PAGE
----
METHODS AND FINDINGS: We used routine data from German statutory health insurance organizations covering the period between January 1, 2019 and December 31, 2020. The base population included all individuals insured for at least 1 day in 2020. Based on documented diagnoses, we identified individuals with polymerase chain reaction (PCR)-confirmed COVID-19 through June 30, 2020. A control cohort was assigned using 1:5 exact matching on age and sex, and propensity score matching on preexisting medical conditions. The date of COVID-19 diagnosis was used as index date for both cohorts, which were followed for incident morbidity outcomes documented in the second quarter after index date or later.Overall, 96 prespecified outcomes were aggregated into 13 diagnosis/symptom complexes and 3 domains (physical health, mental health, and physical/mental overlap domain). We used Poisson regression to estimate incidence rate ratios (IRRs) with 95% confidence intervals (95% CIs). The study population included 11,950 children/adolescents (48.1% female, 67.2% aged between 0 and 11 years) and 145,184 adults (60.2% female, 51.1% aged between 18 and 49 years). The mean follow-up time was 236 days (standard deviation (SD) = 44 days, range = 121 to 339 days) in children/adolescents and 254 days (SD = 36 days, range = 93 to 340 days) in adults. COVID-19 and control cohort were well balanced regarding covariates. The specific outcomes with the highest IRR and an incidence rate (IR) of at least 1/100 person-years in the COVID-19 cohort in children and adolescents were malaise/fatigue/exhaustion (IRR: 2.28, 95% CI: 1.71 to 3.06, p < 0.01, IR COVID-19: 12.58, IR Control: 5.51), cough (IRR: 1.74, 95% CI: 1.48 to 2.04, p < 0.01, IR COVID-19: 36.56, IR Control: 21.06), and throat/chest pain (IRR: 1.72, 95% CI: 1.39 to 2.12, p < 0.01, IR COVID-19: 20.01, IR Control: 11.66). In adults, these included disturbances of smell and taste (IRR: 6.69, 95% CI: 5.88 to 7.60, p < 0.01, IR COVID-19: 12.42, IR Control: 1.86), fever (IRR: 3.33, 95% CI: 3.01 to 3.68, p < 0.01, IR COVID-19: 11.53, IR Control: 3.46), and dyspnea (IRR: 2.88, 95% CI: 2.74 to 3.02, p < 0.01, IR COVID-19: 43.91, IR Control: 15.27). For all health outcomes combined, IRs per 1,000 person-years in the COVID-19 cohort were significantly higher than those in the control cohort in both children/adolescents (IRR: 1.30, 95% CI: 1.25 to 1.35, p < 0.01, IR COVID-19: 436.91, IR Control: 335.98) and adults (IRR: 1.33, 95% CI: 1.31 to 1.34, p < 0.01, IR COVID-19: 615.82, IR Control: 464.15). The relative magnitude of increased documented morbidity was similar for the physical, mental, and physical/mental overlap domain. In the COVID-19 cohort, IRs were significantly higher in all 13 diagnosis/symptom complexes in adults and in 10 diagnosis/symptom complexes in children/adolescents. IRR estimates were similar for age groups 0 to 11 and 12 to 17. IRs in children/adolescents were consistently lower than those in adults. Limitations of our study include potentially unmeasured confounding and detection bias.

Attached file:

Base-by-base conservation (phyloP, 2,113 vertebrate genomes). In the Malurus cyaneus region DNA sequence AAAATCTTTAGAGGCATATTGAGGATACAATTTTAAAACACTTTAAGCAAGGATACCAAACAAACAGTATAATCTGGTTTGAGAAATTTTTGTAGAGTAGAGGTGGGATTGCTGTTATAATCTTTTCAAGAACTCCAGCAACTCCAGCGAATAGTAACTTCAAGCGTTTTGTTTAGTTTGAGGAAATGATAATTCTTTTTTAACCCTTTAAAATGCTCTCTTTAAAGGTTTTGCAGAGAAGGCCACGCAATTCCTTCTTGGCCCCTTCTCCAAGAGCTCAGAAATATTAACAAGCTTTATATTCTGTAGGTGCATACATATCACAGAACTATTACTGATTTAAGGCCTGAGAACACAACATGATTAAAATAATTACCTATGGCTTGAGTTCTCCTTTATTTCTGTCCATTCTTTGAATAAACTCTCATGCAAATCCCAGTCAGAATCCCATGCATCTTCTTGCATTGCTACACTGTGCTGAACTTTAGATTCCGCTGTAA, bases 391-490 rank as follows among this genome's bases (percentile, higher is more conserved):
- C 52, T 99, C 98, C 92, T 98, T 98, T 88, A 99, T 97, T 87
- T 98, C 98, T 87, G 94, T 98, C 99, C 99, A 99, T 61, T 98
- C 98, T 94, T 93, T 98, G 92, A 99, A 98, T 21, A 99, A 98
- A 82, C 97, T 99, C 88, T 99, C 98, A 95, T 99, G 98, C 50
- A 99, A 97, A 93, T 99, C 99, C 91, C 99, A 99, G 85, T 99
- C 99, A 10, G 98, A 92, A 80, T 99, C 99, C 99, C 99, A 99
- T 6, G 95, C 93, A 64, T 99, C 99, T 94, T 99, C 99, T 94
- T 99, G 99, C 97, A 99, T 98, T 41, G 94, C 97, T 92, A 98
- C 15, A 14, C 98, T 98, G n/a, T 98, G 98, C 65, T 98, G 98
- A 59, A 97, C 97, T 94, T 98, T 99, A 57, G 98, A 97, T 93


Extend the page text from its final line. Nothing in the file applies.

CONCLUSIONS: In this retrospective matched cohort study, we observed significant new onset morbidity in children, adolescents, and adults across 13 prespecified diagnosis/symptom complexes, following COVID-19 infection. These findings expand the existing available evidence on post-COVID-19 conditions in younger age groups and confirm previous findings in adults.

TRIAL REGISTRATION: ClinicalTrials.gov https://clinicaltrials.gov/ct2/show/NCT05074953.

Details

OriginalspracheEnglisch
Seiten (von - bis)e1004122
FachzeitschriftPLoS medicine
Jahrgang19
Ausgabenummer11
PublikationsstatusVeröffentlicht - Nov. 2022
Peer-Review-StatusJa

Externe IDs

PubMedCentral PMC9648706
Scopus 85141893114

Schlagworte

Ziele für nachhaltige Entwicklung

Schlagwörter

  • Adolescent, Adult, Child, Child, Preschool, Female, Humans, Infant, Infant, Newborn, Male, Cohort Studies, COVID-19/epidemiology, COVID-19 Testing, Germany/epidemiology, Morbidity, Retrospective Studies, Young Adult, Middle Aged, Post-Acute COVID-19 Syndrome